Journalists and journalism professors will be debating for years over the decision by the New York Times to print it.

“It” is a sensational, anonymous op-ed article by an unnamed person who claimed to be a “senior official” in the administration of President Donald Trump.

Op-ed is newspaper lingo for opposite the editorial page, the customary location of personal commentaries.

The critical, wide-ranging piece sent shock waves through the White House and prompted an almost comical string of denials from various cabinet members and other high-placed members of the Trump team.

The president immediately called on his embattled attorney general, Jeff Sessions, to order an investigation by the Department of Justice because of the potential national security impact of some of the allegations.

The op-ed writer said “the root of the problem is the president’s amorality” and calls Trump’s leadership style “impetuous, adversarial, petty and ineffective.” defines “amorality” as having no moral standards, restraints, or principles;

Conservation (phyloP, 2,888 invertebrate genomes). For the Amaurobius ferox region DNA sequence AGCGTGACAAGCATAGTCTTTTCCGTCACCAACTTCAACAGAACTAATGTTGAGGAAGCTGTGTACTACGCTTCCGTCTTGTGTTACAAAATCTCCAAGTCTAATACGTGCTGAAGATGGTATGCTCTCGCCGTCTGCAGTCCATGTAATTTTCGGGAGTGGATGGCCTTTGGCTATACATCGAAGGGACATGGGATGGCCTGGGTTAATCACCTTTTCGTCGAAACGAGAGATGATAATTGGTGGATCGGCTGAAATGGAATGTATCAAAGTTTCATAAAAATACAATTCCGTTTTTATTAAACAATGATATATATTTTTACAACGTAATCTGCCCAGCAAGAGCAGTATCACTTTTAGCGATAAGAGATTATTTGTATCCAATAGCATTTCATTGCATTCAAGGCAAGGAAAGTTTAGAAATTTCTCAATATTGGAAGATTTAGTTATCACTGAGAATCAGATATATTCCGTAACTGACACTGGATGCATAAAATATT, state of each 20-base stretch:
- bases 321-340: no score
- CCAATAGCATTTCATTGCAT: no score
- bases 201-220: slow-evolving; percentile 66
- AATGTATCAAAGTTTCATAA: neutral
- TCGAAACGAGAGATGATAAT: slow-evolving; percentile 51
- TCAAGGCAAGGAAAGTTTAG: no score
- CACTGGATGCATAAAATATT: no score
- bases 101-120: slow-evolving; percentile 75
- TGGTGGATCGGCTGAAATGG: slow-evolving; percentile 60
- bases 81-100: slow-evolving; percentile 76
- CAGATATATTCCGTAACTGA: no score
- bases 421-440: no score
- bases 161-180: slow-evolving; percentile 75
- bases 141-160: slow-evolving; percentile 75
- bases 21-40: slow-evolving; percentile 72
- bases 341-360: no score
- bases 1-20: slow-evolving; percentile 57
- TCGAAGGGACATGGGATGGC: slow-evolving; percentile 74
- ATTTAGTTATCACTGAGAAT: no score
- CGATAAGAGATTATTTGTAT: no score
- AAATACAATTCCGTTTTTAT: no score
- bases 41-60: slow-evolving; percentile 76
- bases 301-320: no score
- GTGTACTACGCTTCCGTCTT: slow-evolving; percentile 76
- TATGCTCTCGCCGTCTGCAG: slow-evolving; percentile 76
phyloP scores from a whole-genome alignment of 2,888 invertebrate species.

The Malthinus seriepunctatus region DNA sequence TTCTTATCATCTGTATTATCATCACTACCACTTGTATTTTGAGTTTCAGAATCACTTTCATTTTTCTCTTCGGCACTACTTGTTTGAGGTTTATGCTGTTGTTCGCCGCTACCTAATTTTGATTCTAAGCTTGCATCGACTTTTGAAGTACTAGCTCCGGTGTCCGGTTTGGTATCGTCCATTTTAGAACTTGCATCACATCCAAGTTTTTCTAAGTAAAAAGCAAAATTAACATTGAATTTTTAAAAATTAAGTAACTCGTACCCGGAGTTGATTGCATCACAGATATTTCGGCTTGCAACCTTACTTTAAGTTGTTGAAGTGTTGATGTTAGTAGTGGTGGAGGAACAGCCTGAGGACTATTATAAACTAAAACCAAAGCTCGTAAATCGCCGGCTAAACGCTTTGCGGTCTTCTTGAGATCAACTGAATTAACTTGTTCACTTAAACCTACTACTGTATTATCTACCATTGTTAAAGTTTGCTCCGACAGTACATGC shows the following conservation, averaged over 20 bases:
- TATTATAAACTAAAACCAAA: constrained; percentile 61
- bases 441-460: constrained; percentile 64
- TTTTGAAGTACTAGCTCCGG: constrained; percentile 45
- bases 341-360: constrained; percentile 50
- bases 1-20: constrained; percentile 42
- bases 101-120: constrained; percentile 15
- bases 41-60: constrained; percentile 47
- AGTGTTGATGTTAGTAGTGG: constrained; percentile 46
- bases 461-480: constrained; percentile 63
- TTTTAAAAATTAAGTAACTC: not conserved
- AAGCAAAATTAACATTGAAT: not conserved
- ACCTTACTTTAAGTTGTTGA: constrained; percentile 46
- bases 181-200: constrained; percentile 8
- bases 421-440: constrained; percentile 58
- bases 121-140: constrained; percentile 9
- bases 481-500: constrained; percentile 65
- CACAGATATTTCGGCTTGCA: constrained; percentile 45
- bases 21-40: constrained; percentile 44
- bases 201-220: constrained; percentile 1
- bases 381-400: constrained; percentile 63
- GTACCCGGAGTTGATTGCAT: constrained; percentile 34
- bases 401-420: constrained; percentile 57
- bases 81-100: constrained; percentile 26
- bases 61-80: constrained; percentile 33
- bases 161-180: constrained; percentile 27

being unaware of or indifferent to questions of right or wrong.

Trump said later that he suspects someone in national security wrote the piece. He has been critical of the nation’s various intelligence-gathering agencies since taking office in January 2017.

We believe that many Americans could be wondering if the New York Times bombshell is a payback for Trump’s unrelenting efforts to discredit all news media.

The op-ed piece was preceded by a “tell-all” book by Bob Woodward of the Washington Post, a legendary journalist who helped bring down former President Richard Nixon with his coverage of the Watergate scandal and subsequent coverup.

Totally anonymous opinion pieces are rare in traditional newspapers, done sparingly for reasons of job security of the author or authors or the prospect of prosecution in manners of alleged criminality.

Many newspaper executives consider anonymous commentaries to be professionally unethical and legally risky.

For a highly respected, world-class newspaper like the New York Times to take such a step, its editors apparently sensed a critical “right to know” situation for its readers and our country.

We applaud their decision…and their courage.

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